What Regulators Need to Know About MicrogridsBack to Top
It’s been here for years: The hackneyed opening to an energy conference presentation where the speaker tells us the industry can’t agree on an exact definition of a microgrid. Who cares? Well, regulators for one. They are trying to understand how to modernize their frameworks to spur utility innovation and investment for the grid of the future. They are working hard to understand the solutions available so they can create the new rules of the game.
Microgrids are custom-tailored to regulators’ stated desires of improved reliability, more distributed energy resources (DERs), and a flexible, self-healing grid. And yet, utilities are seeing little interest or support from regulatory bodies to include these systems in a rate case. Why is that?
Well, when many regulators hear the word microgrid, they think of something that is complex, expensive, and only helps a small number of people, potentially at the expense of others. That doesn’t sound like a great deal. However, the microgrid industry has changed so much in the last five years from greater industry experience, innovative new business models, and lower equipment costs. The modern microgrid can be an incredible asset in a utility’s portfolio for transitioning to the grid of the future, so is it time to stop calling them microgrids?
Instead, we could talk about non-wires alternatives that incorporate DERs to improve resilience, reliability, and flexibility while avoiding larger investments in line upgrades or substation equipment. Instead of talking about complexity, we could talk about flexibility. Instead of talking about serving a few customers with a single microgrid, we can talk about serving multiple communities with fleets of microgrids keeping critical infrastructure up and running. Instead of worrying about which kinds of assets utilities can and can’t own, we could tout innovative ownership and financing structures, and new business models.
While behind-the-meter microgrids can deliver value to end-users, leveraging all the valuable use cases these systems can deliver requires complex ancillary services agreements between private microgrid owners and utilities, as well as upgraded switching equipment. By placing DERs directly into the distribution system and including controls for islanding critical facilities, utilities gain direct access and control of those capabilities.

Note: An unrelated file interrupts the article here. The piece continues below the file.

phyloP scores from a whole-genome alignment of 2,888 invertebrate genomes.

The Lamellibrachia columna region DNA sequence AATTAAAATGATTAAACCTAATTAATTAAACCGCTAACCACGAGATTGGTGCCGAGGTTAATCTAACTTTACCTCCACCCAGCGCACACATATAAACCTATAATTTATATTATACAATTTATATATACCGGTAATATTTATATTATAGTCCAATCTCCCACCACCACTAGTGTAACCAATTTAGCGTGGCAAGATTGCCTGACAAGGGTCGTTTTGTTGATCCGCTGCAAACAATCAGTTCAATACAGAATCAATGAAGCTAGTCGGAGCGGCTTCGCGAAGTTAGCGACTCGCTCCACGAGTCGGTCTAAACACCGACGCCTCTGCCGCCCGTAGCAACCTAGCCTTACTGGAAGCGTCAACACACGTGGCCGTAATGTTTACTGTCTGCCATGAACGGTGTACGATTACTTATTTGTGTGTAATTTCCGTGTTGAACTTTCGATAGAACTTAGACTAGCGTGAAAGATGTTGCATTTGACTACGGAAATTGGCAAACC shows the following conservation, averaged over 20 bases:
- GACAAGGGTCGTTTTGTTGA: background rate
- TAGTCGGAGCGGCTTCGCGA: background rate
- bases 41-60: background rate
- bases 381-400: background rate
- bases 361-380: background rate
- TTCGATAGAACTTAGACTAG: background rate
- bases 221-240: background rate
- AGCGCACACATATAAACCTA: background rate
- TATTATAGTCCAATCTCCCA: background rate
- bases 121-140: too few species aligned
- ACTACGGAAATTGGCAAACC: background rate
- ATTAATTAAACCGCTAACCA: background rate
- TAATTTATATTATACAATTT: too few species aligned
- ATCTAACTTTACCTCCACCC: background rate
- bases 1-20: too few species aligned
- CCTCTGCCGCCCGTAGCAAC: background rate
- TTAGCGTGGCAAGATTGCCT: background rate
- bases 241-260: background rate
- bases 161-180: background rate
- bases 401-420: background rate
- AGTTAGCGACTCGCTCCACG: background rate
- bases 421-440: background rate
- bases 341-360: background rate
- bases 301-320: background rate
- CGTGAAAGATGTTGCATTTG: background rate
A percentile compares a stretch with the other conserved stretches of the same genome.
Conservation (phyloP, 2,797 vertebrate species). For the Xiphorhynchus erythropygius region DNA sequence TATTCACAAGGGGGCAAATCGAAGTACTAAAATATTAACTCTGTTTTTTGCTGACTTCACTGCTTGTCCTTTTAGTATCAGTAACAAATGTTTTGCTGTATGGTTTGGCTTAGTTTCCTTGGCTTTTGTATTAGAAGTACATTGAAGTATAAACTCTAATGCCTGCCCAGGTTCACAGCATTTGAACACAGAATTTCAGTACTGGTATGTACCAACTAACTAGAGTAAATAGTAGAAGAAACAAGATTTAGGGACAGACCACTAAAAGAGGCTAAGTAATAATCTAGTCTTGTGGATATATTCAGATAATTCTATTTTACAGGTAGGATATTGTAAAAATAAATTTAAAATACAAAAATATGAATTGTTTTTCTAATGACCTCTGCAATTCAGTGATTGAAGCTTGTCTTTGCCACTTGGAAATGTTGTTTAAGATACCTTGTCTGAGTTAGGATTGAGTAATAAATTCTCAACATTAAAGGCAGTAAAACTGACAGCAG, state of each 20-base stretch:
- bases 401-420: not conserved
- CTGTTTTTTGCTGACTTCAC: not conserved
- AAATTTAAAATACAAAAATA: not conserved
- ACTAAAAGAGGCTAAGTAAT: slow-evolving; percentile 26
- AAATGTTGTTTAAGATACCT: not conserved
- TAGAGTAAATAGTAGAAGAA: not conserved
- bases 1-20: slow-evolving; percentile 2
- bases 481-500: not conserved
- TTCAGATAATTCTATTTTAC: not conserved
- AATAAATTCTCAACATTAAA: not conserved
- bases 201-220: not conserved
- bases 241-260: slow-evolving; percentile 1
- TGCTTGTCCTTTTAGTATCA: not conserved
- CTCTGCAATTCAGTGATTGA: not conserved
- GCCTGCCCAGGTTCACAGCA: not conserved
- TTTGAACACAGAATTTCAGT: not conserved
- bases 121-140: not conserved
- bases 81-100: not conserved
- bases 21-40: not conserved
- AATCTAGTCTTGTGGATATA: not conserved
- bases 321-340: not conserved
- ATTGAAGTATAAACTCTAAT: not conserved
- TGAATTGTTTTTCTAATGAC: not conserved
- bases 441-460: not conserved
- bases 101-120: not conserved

Even in states where utilities can’t own generation, there are a myriad of lease and service contracting mechanisms where they can obtain DER generation from the market while owning the controls, switchgear, and energy storage. Of course, this requires regulators to both allow for this shift and, ideally, reward it with performance incentives built upon reliability, non-wires alternatives, and resilience.
The grid of the future will be an amalgam of minigrids, microgrids, and picogrids. Instead of worrying about what each of those terms of art specifically means, we should focus on what we want this energy system to be able to do. We want load control and frequency regulation, renewable energy and reduced peak demand, and maximum uptime and resilience in the face of disaster.
For utilities to deliver all of that, they’ll need microgrids. If that name alone is holding us back, maybe we shouldn’t use it.
My colleague Chris Evanich posted on this topic previously, but the lack of clarity continues. I’d be interested in learning your thoughts on this issue in the Comments below.
October 7, 2019